Whether it’s buying a lottery ticket, betting on sports events or spinning the pokies, gambling is an international industry and major source of income for some governments. For others, however, gambling can cause harm to mental and physical health, strain relationships, impact performance at work or study, result in serious debt and even homelessness. In many cases, problem gambling is the result of an underlying mood disorder like depression, anxiety or stress. Often these disorders can be made worse by compulsive gambling and it’s important to get help for them.
Historically, the psychiatric community viewed pathological gambling as a form of impulse control disorder, alongside kleptomania and pyromania. However, recent research in psychology and neuroscience has shown that addictions such as gambling are much more similar to drug addiction than was previously thought. In the latest edition of the Diagnostic and Statistical Manual of Mental Disorders (DSM), the American Psychiatric Association has moved pathological gambling into the category of addictions.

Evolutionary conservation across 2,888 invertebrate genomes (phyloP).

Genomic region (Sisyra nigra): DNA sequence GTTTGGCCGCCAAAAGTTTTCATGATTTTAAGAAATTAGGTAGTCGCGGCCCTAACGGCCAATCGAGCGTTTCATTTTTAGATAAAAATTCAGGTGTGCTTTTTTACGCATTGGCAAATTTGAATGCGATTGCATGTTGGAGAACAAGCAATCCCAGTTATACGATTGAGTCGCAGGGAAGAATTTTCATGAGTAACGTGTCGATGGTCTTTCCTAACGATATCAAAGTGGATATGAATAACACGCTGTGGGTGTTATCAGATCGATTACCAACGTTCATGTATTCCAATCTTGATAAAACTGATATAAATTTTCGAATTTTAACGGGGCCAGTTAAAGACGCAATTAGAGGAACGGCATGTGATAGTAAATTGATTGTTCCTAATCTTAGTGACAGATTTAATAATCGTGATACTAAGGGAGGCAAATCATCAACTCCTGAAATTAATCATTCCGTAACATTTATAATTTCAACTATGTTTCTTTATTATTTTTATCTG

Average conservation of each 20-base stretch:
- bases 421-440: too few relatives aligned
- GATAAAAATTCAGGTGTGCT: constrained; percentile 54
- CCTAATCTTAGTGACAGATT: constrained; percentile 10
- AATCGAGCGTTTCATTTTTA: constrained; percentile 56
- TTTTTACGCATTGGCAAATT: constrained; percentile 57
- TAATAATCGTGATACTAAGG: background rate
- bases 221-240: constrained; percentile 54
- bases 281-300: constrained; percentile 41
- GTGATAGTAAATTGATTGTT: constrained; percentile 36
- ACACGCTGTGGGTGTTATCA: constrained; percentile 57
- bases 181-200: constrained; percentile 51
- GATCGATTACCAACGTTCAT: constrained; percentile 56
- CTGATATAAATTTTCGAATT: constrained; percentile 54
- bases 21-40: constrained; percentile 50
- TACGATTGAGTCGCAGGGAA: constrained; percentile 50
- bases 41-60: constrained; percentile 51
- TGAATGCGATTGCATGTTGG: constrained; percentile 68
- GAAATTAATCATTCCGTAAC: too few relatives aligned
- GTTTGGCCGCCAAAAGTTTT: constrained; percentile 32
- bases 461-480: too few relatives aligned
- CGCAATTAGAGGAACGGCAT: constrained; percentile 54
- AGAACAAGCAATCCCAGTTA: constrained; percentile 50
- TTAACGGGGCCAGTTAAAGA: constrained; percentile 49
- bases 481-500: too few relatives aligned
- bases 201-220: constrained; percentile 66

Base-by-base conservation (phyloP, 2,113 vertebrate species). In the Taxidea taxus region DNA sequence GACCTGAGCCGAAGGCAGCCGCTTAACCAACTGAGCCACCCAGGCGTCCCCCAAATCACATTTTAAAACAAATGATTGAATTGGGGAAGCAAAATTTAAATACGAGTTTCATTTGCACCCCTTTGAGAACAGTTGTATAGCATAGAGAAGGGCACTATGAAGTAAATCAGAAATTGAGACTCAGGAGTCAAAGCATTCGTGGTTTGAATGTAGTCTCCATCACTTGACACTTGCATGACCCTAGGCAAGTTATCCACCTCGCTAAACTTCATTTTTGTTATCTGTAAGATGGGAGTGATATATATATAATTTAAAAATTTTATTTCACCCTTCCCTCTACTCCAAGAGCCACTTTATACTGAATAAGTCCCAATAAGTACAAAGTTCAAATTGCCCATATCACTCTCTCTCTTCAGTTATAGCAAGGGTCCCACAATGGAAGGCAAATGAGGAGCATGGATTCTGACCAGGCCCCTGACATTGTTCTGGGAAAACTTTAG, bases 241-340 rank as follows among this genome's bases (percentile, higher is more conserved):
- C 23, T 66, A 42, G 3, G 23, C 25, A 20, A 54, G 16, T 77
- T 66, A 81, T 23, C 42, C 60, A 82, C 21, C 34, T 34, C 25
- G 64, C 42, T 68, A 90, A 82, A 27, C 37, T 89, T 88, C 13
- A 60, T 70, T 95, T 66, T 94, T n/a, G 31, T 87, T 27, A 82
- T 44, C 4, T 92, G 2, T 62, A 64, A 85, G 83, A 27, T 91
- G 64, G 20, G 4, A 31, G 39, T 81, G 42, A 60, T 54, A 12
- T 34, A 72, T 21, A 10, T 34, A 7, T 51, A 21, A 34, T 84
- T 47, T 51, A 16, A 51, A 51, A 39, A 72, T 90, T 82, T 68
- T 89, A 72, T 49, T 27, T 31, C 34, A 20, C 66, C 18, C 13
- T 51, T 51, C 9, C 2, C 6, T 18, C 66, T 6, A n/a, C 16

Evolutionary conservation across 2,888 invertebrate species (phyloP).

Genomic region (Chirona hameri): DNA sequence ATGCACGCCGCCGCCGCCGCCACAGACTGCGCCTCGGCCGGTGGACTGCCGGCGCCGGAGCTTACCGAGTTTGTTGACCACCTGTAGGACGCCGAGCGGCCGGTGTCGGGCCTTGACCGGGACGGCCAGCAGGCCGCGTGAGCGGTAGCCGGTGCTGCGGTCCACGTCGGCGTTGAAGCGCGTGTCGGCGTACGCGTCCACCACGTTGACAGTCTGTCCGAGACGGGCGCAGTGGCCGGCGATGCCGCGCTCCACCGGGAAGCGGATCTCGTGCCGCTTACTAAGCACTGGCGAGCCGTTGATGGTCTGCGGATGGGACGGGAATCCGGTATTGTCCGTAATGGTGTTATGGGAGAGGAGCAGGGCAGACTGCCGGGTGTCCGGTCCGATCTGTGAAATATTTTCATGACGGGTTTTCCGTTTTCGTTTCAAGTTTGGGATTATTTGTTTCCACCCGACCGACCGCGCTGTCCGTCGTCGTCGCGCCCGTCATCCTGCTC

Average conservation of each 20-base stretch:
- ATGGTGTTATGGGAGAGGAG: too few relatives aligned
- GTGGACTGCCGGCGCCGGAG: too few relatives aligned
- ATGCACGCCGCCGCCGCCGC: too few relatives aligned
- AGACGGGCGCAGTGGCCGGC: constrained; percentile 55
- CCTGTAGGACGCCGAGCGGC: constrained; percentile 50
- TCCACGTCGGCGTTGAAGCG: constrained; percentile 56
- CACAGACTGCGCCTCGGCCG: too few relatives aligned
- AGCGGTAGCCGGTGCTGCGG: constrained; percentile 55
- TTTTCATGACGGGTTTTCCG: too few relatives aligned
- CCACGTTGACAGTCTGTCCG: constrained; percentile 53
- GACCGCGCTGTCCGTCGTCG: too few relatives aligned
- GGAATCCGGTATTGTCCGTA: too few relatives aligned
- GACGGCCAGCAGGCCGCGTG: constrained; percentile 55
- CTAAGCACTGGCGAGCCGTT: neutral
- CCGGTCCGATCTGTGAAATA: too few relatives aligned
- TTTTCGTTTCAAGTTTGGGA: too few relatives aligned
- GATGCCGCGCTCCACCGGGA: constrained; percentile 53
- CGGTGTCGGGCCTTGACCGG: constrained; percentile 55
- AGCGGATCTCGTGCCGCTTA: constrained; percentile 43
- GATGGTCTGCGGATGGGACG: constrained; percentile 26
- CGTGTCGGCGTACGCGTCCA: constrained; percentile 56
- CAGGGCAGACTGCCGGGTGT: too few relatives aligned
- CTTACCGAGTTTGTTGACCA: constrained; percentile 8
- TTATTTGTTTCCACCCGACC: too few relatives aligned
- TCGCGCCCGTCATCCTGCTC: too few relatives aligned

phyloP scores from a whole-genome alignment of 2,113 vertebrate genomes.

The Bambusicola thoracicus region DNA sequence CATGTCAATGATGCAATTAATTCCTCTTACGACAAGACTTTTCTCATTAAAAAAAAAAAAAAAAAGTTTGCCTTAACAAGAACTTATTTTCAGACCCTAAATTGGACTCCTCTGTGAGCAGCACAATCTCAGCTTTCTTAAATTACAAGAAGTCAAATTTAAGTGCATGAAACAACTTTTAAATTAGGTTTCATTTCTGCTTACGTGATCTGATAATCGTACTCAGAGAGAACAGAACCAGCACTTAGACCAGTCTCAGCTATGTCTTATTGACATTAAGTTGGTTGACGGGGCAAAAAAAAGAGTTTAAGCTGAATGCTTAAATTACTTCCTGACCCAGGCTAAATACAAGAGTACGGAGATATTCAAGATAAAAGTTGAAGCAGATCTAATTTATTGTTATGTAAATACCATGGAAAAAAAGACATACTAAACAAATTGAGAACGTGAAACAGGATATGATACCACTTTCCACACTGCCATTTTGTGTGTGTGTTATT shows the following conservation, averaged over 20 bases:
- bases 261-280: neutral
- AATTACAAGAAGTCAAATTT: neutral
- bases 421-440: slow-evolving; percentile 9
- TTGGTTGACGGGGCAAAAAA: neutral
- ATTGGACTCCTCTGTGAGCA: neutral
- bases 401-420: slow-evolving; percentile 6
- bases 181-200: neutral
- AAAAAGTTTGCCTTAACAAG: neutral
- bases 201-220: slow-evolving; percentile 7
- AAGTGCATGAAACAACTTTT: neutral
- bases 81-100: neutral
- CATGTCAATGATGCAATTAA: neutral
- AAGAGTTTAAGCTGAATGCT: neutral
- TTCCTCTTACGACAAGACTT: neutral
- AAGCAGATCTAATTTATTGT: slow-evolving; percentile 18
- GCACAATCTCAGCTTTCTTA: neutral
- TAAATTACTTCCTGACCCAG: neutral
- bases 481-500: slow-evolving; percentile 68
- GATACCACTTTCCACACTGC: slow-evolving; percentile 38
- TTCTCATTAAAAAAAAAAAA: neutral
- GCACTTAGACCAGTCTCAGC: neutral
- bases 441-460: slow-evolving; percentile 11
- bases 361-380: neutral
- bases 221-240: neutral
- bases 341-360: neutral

The first step towards overcoming a gambling addiction is admitting that you have one. It can be difficult to admit that you have a problem, especially when it’s costing you money and causing family, friendship and work problems. But many people have overcome this difficult challenge and regained their lives. The key is to seek help, including counselling, psychotherapy, group therapy and family therapy, and set financial boundaries. It’s also important to be aware of the pitfalls of gambling products, which are designed to keep you coming back for more.